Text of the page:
Offline MayorHaggar

  • The Legend
  • *****
  • Posts: 3352
Re: Schools to hire more native English speakers
« Reply #34 on: February 24, 2018, 08:59:00 AM »
Means less jobs for uni grads.

Quote
The applicants should hold citizenship of the United States, Canada, Britain, Australia and New Zealand or other English-speaking nations and have completed at least two years of a four-year college course.

For ethnic Koreans, living in these countries for at least eight years, being educated from primary and secondary to high school is required.


Ethnic Koreans age 18 will come.

Others age 20 will come.

TaLK used to be big in Chungbuk and from what I saw it didn't compete with EPIK jobs at all. Teachers would come for 6 months to a year and were placed at very small rural schools (like 5-10 kids). They had a part-time schedule but also got paid part-time salaries and were expected to do a lot of Korean "cultural events" in their spare time. A lot of them did it because their college back home had a relationship with TaLK and would send students to do the program and get college credit for it.

It's kind of weird that they're letting Koreans right out of high school teach, but whatever. Korea gonna Korea.

In some ways I'd say TaLK is a better idea than EPIK. It's putting English teachers in tiny neglected rural schools, it's not wasting money hand over fist, it's promoting cultural exchange, and nobody mistakes it for a career the way a lot of EPIK teachers do with their joke teaching jobs.
« Last Edit: February 24, 2018, 09:01:17 AM by MayorHaggar »

Online Cyanea

  • Super Waygook
  • ***
  • Posts: 486
  • Gender: Male
Re: Schools to hire more native English speakers
« Reply #35 on: February 24, 2018, 01:51:42 PM »
http://m.koreatimes.co.kr/phone/news/view.jsp?req_newsidx=244647

Koreans getting ready to revive the TaLK program after cutting it to the bone in the last few years.


This boom and bust cycle is a natural result of the Korean way of thinking.


A. The parents demand more English education.

B. Govt funds more English programs.

C.  Schools and education boards recruit only very young, inexperienced and unqualified teachers and weed out any competent or qualified ones.

D. Schools mismanage the FT's and the funds, then blame failures of the system on unqualified foreign teachers.

E. One-sided media documentaries help to publicize said failures. English programs get closed down. Back to A.
Also the management style wherein the new chief whatever has to change policies, whether good or bad, just to put his/her stamp on things.

true.

Koreans think change is the same as progress.

Thus most workplaces are a transitory revolving door.
« Last Edit: February 24, 2018, 01:53:53 PM by Cyanea »
Catch my drift?

Offline MayorHaggar

  • The Legend
  • *****
  • Posts: 3352
Re: Schools to hire more native English speakers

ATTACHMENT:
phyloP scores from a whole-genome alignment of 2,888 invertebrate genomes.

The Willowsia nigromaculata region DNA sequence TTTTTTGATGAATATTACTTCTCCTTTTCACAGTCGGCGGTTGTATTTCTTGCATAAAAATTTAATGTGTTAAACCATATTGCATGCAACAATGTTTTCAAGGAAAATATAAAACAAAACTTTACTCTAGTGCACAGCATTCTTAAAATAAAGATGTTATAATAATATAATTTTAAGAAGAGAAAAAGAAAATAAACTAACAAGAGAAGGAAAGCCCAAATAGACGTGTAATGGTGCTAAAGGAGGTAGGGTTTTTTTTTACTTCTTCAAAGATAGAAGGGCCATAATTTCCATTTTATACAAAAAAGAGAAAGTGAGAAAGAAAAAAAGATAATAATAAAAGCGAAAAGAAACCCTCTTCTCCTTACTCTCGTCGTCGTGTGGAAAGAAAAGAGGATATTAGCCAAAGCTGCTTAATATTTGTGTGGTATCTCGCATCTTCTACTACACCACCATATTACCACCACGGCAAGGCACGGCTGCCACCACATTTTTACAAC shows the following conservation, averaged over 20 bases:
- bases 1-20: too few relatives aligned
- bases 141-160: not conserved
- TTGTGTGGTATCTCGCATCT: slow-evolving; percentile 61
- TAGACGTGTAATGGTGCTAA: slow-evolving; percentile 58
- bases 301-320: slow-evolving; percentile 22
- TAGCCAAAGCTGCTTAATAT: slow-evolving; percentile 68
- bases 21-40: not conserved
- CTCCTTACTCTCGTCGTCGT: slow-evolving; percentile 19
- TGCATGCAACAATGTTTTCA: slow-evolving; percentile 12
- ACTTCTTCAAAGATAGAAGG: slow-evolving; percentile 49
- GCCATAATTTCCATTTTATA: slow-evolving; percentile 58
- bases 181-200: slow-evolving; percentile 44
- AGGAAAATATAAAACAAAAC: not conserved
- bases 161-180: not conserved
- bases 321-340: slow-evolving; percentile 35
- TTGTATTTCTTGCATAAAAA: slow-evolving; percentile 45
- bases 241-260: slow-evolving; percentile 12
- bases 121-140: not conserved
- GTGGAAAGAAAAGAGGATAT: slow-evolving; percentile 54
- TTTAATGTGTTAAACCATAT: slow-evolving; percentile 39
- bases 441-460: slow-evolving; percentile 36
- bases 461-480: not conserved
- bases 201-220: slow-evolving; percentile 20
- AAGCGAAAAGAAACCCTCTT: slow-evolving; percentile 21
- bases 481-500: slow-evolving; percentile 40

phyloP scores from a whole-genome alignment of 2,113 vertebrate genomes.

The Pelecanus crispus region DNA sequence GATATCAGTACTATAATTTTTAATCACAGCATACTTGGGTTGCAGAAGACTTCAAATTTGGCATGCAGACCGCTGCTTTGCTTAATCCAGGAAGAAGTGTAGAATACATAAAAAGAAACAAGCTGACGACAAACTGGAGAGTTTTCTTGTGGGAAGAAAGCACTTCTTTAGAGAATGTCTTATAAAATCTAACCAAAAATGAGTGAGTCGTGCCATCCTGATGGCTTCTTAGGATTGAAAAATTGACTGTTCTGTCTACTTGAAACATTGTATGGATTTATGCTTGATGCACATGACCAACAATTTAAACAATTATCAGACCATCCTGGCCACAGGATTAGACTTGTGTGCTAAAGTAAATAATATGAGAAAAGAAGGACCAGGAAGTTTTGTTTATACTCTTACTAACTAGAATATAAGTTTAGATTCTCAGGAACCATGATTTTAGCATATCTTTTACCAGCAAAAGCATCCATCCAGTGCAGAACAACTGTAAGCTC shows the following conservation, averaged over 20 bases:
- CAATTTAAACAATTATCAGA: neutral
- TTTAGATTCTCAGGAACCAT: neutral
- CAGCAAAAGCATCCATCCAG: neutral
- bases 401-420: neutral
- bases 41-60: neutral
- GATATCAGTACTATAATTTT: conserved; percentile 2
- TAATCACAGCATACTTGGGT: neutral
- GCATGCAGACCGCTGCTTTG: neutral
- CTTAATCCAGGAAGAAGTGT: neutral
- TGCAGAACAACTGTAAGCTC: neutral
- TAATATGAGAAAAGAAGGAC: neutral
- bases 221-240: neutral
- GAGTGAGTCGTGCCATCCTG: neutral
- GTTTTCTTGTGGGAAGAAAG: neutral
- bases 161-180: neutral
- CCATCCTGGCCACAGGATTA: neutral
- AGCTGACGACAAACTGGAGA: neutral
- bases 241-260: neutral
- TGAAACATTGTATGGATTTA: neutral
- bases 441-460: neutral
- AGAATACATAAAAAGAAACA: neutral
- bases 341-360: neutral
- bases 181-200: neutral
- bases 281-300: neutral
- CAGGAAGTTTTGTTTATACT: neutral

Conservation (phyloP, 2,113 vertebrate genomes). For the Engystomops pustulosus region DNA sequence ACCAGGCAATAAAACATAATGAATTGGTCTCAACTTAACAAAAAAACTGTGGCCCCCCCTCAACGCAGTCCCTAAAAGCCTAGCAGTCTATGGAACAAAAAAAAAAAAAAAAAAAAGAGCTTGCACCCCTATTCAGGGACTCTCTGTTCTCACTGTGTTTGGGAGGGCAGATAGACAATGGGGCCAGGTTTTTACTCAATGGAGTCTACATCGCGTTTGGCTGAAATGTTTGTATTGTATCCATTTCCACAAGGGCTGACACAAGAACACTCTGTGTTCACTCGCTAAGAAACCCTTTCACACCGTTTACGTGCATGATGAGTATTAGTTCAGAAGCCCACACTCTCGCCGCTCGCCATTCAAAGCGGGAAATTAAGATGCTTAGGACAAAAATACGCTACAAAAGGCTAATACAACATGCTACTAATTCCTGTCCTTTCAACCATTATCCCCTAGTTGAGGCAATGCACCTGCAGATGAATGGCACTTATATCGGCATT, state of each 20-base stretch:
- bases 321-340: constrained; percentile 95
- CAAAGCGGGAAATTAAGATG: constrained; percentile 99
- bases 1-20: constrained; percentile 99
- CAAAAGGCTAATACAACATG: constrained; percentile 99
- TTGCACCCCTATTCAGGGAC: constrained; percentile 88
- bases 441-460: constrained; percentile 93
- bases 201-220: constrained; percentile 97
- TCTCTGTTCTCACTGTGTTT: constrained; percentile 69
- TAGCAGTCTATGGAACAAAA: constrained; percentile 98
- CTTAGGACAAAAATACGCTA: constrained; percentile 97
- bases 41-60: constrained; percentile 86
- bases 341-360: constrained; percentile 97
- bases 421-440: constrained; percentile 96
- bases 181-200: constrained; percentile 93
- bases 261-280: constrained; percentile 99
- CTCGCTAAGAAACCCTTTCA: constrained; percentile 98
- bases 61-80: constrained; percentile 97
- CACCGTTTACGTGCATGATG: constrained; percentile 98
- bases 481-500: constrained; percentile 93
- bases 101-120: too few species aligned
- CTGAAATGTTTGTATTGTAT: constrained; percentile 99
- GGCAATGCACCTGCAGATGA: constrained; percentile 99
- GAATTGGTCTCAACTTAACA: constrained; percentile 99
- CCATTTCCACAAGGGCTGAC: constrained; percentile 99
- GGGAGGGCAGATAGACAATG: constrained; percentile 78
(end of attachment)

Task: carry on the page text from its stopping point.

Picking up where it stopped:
« Reply #36 on: February 24, 2018, 11:24:57 PM »
Change and LOUD NOISES.

Offline hamid62

  • Adventurer
  • *
  • Posts: 52
  • Gender: Male
Re: Schools to hire more native English speakers
« Reply #37 on: February 25, 2018, 08:28:37 PM »
That seems to be the going trend here, honestly.... If you already have EPIK experience (meaning that you're higher on the pay scale and they'd have to pay you more than a newbie), they don't want you. They want the 22 year old with no experience who is fresh out of university and will accept low pay. They don't care how your experience makes you a more suitable teacher in the classroom. They don't care if you have a passion for the job. It all comes down to numbers. I had a similar situation to yours about a year ago. I just decided to venture out on my own and look for direct hire jobs. I managed to land a much better job directly through an education office that offers the same benefits as public school, but that actually wants someone with experience and passion for the job. Best decision I ever made.
Might I know which MOE/POE that was? I am curious as most of them have been taken over by EPIK with the exception of CNOE and GOE as far as I know. Even JLP was taken over by EPIK recently

Offline Foreverparadise

  • Hero of Waygookistan
  • *****
  • Posts: 1414
  • Gender: Male
Re: Schools to hire more native English speakers
« Reply #38 on: March 07, 2018, 10:42:23 PM »

The last year I was there, I was told I had to accept entry level salary or not get a job.

The fun just never ends.   :wink:

I may never return to Korea to teach, but if I do return, with the experience I have I am willing to
take a lower salary as long as they provide me with housing. If they place me in an urban
area even better for them so they won't have to pay me an extra 100,000 a month for
rural allowance.


For the amount of visa hurdles and EPIK paperwork, China or Vietnam has got to be a more enticing prospect now surely.

That is true. But China seems more enticing than Vietnam. I was offered a contract for China
but instead I heeded the call to stay home in Canada. But with regards to EFL, how about Thailand?

Offline CJ

  • Super Waygook
  • ***
  • Posts: 465
Re: Schools to hire more native English speakers
« Reply #39 on: March 08, 2018, 05:54:50 AM »

The last year I was there, I was told I had to accept entry level salary or not get a job.

The fun just never ends.   :wink:

I may never return to Korea to teach, but if I do return, with the experience I have I am willing to
take a lower salary as long as they provide me with housing. If they place me in an urban
area even better for them so they won't have to pay me an extra 100,000 a month for
rural allowance.


For the amount of visa hurdles and EPIK paperwork, China or Vietnam has got to be a more enticing prospect now surely.

That is true. But China seems more enticing than Vietnam. I was offered a contract for China
but instead I heeded the call to stay home in Canada. But with regards to EFL, how about Thailand?

Thailand? 30,000 baht is the norm in the cities which is about 1,000,000 won a month! If you’re frugal and live like a local, you might be able to save the proverbial “f all” !

TEFL is dying in Asia. Every man/ woman / trans has a BA and a CELTA these days and it doesn’t get one very far these days. Korea is one of the best places in Asia to TEFL, especially the PS system. Take it from a vet; Korea is a great place to be if you can hack the culture.